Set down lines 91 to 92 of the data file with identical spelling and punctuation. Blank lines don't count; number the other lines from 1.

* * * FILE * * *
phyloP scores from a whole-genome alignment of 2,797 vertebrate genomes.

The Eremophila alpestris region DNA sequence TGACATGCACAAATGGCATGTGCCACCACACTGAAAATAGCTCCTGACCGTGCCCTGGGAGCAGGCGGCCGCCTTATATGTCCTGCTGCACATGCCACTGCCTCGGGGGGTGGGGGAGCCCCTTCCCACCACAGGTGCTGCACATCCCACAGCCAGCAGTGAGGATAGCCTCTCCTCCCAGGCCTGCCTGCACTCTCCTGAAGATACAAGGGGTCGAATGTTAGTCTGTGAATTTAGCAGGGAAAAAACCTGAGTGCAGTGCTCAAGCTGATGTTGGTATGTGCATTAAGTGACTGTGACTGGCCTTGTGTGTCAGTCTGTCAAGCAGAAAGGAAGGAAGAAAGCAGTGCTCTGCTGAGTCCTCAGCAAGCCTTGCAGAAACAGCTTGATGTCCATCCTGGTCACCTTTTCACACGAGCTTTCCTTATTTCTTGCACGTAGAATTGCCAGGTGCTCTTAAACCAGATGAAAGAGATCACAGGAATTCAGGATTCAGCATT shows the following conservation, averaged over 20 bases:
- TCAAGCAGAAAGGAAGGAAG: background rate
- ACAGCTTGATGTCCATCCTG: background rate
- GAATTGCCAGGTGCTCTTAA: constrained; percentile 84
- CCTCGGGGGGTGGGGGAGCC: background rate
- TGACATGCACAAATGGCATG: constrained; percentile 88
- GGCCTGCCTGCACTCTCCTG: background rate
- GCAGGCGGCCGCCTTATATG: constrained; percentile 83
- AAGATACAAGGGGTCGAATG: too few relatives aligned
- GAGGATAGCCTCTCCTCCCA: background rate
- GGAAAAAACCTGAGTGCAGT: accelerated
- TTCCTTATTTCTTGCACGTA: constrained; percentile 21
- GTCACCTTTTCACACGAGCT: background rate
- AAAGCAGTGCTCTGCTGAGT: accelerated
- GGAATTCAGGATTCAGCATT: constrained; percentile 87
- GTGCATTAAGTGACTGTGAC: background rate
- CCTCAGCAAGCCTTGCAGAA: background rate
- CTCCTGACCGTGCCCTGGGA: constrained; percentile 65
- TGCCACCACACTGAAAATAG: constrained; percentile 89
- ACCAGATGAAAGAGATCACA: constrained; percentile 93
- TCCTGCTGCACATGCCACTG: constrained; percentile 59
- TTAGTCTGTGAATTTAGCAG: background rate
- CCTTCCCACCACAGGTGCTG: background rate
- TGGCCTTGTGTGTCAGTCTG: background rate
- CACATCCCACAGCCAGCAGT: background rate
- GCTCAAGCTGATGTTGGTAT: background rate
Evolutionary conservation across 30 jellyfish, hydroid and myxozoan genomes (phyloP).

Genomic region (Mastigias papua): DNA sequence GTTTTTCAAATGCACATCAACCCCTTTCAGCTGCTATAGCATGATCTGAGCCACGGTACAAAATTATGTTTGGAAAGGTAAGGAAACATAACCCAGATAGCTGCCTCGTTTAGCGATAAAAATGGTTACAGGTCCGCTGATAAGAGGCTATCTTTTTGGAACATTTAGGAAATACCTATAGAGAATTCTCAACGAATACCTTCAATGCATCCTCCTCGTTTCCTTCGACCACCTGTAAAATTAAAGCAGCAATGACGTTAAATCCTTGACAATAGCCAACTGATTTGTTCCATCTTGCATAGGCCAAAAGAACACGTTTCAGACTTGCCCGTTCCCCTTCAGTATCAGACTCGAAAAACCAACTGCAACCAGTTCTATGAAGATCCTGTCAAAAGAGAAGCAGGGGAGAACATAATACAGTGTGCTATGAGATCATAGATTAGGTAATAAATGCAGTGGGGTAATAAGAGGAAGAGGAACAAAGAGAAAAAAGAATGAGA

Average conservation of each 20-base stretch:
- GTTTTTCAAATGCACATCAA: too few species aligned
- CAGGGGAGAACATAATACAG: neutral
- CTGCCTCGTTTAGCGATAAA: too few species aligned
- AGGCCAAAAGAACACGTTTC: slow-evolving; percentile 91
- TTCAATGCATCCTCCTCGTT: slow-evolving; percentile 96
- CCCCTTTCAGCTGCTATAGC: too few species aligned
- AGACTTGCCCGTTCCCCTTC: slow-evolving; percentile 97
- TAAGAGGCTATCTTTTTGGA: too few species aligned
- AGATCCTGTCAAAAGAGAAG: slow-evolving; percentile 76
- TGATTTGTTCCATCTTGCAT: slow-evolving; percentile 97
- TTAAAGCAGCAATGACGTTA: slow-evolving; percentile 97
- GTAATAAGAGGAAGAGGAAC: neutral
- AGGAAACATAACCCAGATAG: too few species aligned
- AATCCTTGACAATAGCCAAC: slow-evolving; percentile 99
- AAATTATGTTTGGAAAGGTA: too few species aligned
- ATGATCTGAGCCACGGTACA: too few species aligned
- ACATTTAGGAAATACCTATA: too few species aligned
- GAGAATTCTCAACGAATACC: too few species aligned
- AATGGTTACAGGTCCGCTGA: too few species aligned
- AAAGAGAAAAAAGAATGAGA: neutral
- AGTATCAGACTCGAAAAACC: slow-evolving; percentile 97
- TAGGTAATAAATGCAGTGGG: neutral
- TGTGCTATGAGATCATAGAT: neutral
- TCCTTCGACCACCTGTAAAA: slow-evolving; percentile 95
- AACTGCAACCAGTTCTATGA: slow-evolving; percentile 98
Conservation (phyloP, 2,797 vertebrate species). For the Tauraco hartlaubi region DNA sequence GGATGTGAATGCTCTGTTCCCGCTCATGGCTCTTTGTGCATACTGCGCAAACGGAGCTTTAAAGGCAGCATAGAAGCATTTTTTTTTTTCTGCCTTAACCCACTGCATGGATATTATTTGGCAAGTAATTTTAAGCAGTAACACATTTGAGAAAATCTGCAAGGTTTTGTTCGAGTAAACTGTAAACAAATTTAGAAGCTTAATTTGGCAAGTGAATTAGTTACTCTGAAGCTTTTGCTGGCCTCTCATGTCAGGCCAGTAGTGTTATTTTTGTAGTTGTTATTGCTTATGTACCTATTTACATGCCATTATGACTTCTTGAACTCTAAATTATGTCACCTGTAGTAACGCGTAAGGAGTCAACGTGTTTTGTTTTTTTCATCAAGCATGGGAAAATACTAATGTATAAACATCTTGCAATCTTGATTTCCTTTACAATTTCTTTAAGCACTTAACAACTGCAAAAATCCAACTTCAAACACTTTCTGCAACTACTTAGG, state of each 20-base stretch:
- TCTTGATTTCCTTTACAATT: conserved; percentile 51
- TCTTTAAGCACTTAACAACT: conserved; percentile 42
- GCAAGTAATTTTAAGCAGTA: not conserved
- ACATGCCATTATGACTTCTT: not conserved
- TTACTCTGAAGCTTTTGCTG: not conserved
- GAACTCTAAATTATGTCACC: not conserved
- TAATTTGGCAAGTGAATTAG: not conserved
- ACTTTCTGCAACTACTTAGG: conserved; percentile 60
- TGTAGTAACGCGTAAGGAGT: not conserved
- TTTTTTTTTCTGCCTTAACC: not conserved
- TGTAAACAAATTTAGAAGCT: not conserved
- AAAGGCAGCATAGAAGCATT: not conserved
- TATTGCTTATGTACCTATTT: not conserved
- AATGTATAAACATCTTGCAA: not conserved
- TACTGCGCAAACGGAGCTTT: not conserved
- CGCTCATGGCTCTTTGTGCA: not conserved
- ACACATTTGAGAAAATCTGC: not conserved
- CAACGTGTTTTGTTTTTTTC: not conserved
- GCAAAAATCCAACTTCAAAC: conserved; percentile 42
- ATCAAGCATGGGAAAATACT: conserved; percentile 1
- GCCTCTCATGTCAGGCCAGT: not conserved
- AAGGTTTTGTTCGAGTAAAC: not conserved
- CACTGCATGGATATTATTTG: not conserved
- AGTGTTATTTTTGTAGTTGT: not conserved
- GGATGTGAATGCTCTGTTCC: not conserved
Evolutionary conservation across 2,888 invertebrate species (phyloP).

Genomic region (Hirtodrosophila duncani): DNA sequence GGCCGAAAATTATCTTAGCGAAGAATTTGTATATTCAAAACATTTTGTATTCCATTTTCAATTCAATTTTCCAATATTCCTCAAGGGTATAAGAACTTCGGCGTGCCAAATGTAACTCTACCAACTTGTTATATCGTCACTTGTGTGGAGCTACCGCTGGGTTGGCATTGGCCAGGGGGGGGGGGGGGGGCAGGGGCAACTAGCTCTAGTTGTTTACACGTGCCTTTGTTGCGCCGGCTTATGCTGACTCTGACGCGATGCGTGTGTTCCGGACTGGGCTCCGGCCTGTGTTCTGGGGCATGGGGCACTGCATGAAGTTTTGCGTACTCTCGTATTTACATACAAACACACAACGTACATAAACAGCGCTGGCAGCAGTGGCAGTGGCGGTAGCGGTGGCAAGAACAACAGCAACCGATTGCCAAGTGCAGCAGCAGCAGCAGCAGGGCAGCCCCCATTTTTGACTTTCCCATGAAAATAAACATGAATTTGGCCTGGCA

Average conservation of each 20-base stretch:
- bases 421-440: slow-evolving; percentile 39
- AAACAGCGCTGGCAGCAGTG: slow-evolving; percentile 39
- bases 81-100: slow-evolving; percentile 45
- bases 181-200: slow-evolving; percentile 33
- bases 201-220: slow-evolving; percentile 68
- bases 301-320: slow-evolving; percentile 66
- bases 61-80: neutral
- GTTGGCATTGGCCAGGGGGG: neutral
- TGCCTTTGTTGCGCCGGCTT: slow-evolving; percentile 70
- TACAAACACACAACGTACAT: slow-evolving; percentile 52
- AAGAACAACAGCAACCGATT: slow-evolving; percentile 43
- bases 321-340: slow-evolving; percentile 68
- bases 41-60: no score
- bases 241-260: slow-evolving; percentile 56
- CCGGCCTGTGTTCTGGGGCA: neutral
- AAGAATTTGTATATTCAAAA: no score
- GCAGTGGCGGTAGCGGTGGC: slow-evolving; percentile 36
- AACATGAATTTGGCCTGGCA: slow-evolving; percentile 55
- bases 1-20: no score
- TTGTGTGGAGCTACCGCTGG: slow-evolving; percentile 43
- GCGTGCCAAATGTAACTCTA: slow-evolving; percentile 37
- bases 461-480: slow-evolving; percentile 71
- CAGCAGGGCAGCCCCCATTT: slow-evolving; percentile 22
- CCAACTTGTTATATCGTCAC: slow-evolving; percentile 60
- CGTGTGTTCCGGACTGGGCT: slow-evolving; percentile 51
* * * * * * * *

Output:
- bases 61-80: neutral
- GTTGGCATTGGCCAGGGGGG: neutral